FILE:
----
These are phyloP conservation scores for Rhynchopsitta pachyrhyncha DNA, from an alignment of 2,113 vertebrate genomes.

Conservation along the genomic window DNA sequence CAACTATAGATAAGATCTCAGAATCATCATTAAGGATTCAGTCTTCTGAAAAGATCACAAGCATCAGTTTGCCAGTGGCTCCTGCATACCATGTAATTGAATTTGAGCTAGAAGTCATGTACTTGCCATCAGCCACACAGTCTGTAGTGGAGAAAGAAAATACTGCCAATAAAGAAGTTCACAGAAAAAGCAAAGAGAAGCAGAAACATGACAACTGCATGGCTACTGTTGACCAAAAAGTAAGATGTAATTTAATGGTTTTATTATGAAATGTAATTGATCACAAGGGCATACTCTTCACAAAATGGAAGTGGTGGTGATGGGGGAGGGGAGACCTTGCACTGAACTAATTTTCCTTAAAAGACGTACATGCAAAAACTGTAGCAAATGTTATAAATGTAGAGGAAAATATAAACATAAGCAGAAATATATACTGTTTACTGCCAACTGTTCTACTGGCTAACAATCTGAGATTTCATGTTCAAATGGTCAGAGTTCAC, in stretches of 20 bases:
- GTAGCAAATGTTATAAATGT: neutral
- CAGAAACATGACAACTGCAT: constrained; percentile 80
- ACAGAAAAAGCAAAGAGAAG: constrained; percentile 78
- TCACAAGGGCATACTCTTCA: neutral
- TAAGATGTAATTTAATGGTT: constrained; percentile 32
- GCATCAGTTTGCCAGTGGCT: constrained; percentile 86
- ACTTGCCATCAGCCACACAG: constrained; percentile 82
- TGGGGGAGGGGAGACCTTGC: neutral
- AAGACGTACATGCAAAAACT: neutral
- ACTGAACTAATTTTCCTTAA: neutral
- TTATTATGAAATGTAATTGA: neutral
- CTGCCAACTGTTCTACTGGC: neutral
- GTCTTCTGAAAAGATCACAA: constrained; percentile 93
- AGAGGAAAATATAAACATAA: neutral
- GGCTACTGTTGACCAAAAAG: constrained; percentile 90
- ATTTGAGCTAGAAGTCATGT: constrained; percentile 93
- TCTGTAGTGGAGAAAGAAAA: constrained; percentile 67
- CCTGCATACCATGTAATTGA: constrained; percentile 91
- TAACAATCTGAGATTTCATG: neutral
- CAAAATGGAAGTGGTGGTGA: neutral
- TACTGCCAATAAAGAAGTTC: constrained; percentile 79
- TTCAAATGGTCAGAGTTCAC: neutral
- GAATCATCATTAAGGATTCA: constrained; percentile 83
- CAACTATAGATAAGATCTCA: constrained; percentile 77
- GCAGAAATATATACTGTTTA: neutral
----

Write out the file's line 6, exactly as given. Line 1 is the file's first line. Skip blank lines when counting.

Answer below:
- TCACAAGGGCATACTCTTCA: neutral